For most of us, life is not like a sitcom. We don’t meet up with our friends every single day at Central Perk or MacLaren’s or Cheers, but we do have our spots that we prefer over all others. We may not go there all the time, but we feel most comfortable there. It is where we are in our element, where we invite everyone to join us. It is our home field, as it were.
Mine was Memphis Taproom.
So I was quite dismayed a few weeks ago when I read the news that it would be closing its doors for good.
Everyone knows that an epic hip-hop battle that took place in late 2001, when Jay-Z and Nas brawled for the throne, but far too many people forget that another classic rap clash began that year as well.
The Wu-Tang Clan has been referred to as hip-hop’s answer to The Rolling Stones. From their classic output to their logo to their lasting impact to their longevity to their popular live shows to the lukewarm response to their later albums, they are rap’s version of older rockers.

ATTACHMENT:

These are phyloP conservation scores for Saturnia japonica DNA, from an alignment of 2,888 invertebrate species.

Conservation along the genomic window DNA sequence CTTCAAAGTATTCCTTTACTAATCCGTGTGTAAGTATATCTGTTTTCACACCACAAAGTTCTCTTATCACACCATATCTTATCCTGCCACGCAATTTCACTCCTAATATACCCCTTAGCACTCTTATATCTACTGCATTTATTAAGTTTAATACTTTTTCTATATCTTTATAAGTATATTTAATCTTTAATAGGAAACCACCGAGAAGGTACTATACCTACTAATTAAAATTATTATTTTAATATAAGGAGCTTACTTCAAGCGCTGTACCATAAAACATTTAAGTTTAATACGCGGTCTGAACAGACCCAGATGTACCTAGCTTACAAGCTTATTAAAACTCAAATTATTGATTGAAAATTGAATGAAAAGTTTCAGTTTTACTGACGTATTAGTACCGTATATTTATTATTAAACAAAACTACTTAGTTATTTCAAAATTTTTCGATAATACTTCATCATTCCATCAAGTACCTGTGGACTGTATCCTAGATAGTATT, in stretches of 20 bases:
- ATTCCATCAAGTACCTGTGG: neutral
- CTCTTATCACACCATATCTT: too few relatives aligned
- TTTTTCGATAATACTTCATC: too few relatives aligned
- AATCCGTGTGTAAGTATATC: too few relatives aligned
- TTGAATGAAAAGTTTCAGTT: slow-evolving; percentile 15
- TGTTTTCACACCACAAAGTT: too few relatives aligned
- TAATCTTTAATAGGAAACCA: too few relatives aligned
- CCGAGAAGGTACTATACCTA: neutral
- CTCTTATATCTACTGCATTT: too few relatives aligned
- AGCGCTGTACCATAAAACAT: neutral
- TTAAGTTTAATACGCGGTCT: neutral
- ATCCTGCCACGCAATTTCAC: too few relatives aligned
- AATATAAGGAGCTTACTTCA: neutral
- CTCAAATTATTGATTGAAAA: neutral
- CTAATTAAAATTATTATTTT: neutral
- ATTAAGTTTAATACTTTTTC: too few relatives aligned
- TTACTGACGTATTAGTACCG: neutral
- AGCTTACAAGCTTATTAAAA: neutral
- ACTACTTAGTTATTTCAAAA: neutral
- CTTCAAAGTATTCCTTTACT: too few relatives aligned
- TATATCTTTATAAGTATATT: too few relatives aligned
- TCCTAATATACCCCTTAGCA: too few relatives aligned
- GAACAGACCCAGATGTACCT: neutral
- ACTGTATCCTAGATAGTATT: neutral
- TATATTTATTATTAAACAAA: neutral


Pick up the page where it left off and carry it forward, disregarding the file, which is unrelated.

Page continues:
The Philadelphia Eagles have never won a championship in the Super Bowl era. In fact, they’ve only ever made it to the Super Bowl twice, in 1980 and 2004.
I was born in 1980, so I don’t remember that team (although I’ve seen plenty of highlights) but the 2004 team is one of my favorite sports teams ever (behind the Michigan Fab Five, the 1992 Dream Team, and a few others). That year, Terrell Owens was a god in Philly.
This team was the pinnacle of the Andy Reid era and it doesn’t look like the Chip Kelly era is going to approach it either. So, rather than dwelling on Sam Bradford, soak up the greatness of Donovan McNabb, T.O., Brian Westbrook, and Brian Dawkins leading the best team in franchise history.